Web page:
In 2019, it was only 50 tons.
It is hard to precisely determine why no squid was to be had last year. Water temperature or food supply of the juvenile squid may have had an impact; overfishing in previous years resulted in insufficient squid, which may have caused a decline in production. But the fishing vessels haven’t gone home.
China is a big fishing country and ocean fishing is only getting bigger. The National Bureau of Statistics showed that in 2015, of 67 million tons of fishing output, only around 1.34 million tons or 2% was from ocean fishing. This proportion increased to 6.6% in 2019.
China’s subsidies to the ocean fishing industry are extremely generous, with fuel at the heart of the operations. In 2006, the central government provided 281 million yuan (around $41 million) in diesel subsidies to offshore fishing companies. In 2014, this subsidy had increased to 4.2 billion yuan.
These subsidies are directly related to strong growth in the number of fishing vessels nationwide. From 2012 to 2019, they increased from 1,830 to 2,701. Shandong and Fujian provinces have the strongest local support and consequently the most vessels, although there is not an equivalent increase in output.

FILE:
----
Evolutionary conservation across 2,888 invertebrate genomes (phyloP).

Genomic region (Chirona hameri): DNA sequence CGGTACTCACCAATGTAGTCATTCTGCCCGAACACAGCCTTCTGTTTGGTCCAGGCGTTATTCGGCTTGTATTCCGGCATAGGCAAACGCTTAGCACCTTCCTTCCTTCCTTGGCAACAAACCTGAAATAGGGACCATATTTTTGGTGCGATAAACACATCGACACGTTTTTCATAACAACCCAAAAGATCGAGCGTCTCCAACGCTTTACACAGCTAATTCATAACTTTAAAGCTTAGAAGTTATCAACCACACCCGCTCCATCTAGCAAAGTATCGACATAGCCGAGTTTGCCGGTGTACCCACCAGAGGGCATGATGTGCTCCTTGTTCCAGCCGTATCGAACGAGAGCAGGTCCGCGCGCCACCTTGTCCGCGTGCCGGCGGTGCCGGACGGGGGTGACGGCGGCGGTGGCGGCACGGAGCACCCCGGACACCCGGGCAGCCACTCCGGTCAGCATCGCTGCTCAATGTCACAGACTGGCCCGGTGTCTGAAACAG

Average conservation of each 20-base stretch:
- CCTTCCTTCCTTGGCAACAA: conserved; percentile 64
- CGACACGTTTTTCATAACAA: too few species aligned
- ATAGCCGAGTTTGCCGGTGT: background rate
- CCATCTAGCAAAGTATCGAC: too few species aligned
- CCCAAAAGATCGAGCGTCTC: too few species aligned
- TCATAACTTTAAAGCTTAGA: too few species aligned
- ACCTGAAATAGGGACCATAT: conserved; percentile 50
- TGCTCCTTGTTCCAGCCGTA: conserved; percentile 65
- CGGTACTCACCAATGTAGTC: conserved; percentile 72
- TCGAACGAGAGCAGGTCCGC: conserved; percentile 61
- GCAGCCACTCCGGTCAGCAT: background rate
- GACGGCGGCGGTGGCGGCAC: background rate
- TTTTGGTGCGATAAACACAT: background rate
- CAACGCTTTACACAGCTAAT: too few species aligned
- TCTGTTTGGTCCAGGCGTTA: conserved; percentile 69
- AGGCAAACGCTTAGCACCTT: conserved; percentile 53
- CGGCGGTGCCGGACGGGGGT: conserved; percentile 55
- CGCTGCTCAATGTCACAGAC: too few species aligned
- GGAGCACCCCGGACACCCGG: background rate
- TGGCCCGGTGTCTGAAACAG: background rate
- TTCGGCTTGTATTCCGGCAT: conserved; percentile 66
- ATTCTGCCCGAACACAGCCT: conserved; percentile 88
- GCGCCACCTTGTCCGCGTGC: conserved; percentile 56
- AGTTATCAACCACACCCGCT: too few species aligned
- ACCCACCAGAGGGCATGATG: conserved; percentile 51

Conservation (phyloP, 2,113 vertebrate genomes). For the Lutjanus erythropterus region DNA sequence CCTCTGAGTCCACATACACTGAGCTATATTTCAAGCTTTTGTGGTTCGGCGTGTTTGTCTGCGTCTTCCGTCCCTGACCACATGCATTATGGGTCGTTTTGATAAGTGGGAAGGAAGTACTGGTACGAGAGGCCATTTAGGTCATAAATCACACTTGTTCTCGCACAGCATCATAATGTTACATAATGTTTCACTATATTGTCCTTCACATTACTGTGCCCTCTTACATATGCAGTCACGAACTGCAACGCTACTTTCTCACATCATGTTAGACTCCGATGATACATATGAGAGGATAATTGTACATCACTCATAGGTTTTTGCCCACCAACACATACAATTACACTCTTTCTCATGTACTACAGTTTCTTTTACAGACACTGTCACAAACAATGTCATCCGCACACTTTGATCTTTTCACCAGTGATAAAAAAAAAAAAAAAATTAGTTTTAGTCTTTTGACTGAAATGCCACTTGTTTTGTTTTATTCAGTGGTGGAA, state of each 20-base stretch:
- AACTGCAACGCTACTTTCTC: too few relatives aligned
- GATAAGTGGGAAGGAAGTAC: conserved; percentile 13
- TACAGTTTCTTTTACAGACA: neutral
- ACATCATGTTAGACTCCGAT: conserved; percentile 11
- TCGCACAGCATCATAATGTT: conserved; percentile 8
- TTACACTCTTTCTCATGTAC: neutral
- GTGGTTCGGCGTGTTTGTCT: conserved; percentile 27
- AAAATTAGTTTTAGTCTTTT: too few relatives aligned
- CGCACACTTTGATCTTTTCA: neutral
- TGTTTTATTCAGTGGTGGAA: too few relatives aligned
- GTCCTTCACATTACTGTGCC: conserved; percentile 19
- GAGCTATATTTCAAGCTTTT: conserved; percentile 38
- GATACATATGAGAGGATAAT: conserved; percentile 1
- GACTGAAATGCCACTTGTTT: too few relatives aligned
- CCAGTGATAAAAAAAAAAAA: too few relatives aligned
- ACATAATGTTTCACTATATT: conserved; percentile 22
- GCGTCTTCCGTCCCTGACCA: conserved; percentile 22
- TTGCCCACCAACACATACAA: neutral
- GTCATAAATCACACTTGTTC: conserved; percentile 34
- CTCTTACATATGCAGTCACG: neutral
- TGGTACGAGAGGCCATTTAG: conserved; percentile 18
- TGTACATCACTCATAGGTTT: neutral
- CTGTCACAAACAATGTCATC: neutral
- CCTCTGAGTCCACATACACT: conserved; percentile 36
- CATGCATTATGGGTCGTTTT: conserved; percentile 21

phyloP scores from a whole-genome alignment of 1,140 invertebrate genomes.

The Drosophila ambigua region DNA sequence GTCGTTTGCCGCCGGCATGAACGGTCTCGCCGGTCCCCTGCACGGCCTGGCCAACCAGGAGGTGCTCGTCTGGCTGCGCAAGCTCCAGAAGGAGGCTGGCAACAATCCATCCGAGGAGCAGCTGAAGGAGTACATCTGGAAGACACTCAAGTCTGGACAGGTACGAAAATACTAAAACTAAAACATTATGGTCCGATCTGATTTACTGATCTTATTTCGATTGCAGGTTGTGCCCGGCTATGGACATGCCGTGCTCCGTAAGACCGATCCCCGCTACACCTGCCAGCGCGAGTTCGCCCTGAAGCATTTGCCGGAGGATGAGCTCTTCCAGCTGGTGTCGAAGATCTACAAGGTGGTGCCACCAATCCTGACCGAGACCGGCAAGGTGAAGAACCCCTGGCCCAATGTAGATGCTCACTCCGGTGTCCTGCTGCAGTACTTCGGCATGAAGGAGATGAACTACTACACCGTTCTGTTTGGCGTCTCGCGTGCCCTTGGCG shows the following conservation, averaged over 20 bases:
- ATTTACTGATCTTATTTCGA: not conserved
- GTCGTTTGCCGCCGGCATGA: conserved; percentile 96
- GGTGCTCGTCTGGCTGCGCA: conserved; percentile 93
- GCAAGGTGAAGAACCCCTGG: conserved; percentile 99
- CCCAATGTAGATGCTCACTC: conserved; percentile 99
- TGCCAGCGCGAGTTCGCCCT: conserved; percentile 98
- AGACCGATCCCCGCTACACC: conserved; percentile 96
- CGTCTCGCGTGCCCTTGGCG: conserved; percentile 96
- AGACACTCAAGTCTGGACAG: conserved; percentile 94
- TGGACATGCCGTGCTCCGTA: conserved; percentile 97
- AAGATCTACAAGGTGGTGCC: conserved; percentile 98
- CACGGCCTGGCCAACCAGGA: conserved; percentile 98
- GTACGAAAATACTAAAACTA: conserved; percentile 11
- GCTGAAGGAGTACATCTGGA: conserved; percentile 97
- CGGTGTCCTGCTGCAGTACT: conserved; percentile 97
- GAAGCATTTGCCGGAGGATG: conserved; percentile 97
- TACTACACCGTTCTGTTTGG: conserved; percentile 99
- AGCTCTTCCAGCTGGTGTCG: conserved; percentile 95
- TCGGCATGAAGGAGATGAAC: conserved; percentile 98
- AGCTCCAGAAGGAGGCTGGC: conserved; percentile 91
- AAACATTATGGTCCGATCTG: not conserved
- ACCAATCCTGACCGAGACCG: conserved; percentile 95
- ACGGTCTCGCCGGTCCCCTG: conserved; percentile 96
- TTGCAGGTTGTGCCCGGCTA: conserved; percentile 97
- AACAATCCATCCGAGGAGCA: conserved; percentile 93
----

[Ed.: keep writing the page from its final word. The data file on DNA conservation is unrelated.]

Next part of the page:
Seafarers prepare for a fishing expedition in Qingdao, China, May 14, 2012. Courtesy: Hong Wu/Getty Images
According to a 2014 public document, you can get a cash subsidy of up to 6 million yuan for buying an ocean-going fishing boat from Fujian and can also get millions from municipal authorities. In Qingdao, newly built, purchased, or converted local fishing vessels can receive subsidies ranging from 1.5 to 5 million yuan.
The existence of these subsidies, in the eyes of Uruguayan shipping agent Liu Guocheng, is the reason why there are so many Chinese boats in the “blue hole.” With these subsidies, the fishing boats floating here seem like gamblers who hardly need to worry about losing money.
The fishing situation and the market change every year. According to Liu Guocheng: